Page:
3.5 System Integration........................................................................................ 32

3.6 Conclusion ................................................................................................... 32

3.7 References .................................................................................................... 33

Chapter 4 ............................................................................................................... 35

4.1 System Design.............................................................................................. 35

4.2 Oscillator...................................................................................................... 36

4.3 Mixer............................................................................................................ 46

4.4 Frequency to Digital Conversion .................................................................. 48

4.5 Temperature Control..................................................................................... 51

4.5.1 Temperature effect and control circuit .................................................... 51

4.5.2 Temperature Control logic ..................................................................... 55

4.6 Layout .......................................................................................................... 58

4.6.1 Oscillator layout..................................................................................... 59

4.6.2 Mixer Layout ......................................................................................... 61

4.6.3 Sine to square converter Layout ............................................................. 62

4.6.4 Analogue layout ..................................................................................... 63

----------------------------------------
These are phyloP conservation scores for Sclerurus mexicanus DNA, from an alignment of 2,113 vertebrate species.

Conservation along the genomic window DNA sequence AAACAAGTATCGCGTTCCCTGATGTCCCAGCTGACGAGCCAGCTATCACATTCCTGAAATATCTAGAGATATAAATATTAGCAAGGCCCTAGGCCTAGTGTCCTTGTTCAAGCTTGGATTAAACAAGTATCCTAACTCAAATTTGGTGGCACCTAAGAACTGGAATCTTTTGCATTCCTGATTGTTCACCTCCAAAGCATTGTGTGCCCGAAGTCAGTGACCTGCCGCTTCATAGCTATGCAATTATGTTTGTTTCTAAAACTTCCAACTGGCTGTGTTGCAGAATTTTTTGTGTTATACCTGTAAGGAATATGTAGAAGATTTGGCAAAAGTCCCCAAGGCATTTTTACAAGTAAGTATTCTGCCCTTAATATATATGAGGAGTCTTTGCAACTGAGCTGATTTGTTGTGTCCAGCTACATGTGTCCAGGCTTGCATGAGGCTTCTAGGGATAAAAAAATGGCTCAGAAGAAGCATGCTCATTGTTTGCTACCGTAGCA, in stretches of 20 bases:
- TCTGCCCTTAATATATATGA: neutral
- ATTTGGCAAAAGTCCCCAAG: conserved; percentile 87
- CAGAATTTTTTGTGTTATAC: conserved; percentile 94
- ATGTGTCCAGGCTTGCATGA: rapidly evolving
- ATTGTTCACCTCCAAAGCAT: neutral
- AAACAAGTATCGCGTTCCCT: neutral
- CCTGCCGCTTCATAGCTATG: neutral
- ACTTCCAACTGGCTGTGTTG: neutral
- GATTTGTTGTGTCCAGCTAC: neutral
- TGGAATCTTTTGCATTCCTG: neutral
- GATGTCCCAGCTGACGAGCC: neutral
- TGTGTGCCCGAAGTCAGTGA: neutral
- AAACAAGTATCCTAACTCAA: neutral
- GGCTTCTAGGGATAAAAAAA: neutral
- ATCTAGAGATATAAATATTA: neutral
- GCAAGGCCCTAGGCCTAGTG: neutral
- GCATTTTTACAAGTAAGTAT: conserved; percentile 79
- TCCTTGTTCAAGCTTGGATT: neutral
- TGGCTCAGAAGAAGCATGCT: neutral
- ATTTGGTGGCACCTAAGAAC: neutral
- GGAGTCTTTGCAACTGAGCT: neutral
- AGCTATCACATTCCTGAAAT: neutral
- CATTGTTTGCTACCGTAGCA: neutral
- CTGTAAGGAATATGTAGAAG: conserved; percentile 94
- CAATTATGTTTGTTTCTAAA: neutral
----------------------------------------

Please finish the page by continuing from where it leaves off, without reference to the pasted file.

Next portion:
4.6.5 Digital layout ......................................................................................... 63

4.6.6 Chip layout ............................................................................................ 65

4.7 Conclusion ................................................................................................... 65

4.8 References .................................................................................................... 66

Chapter 5 ............................................................................................................... 67

5.1 Introduction .................................................................................................. 67


Page 4

iv

5.2 Oscillator...................................................................................................... 67

5.3 Mixer............................................................................................................ 71

5.4 Digital Conversion........................................................................................ 76

5.5 Power consumption ...................................................................................... 80

5.6 Temperature effect........................................................................................ 81

5.7 Temperature Control..................................................................................... 84

5.8 Conclusion ................................................................................................... 88

5.9 Reference ..................................................................................................... 89

Chapter 6 ............................................................................................................... 90

6.1 Objectives Revision...................................................................................... 90

6.2 Achievements ............................................................................................... 91

6.2.1 SAW Modelling ..................................................................................... 91

6.2.2 Interfacing Circuit .................................................................................. 91

6.2.3 Temperature Effect................................................................................. 92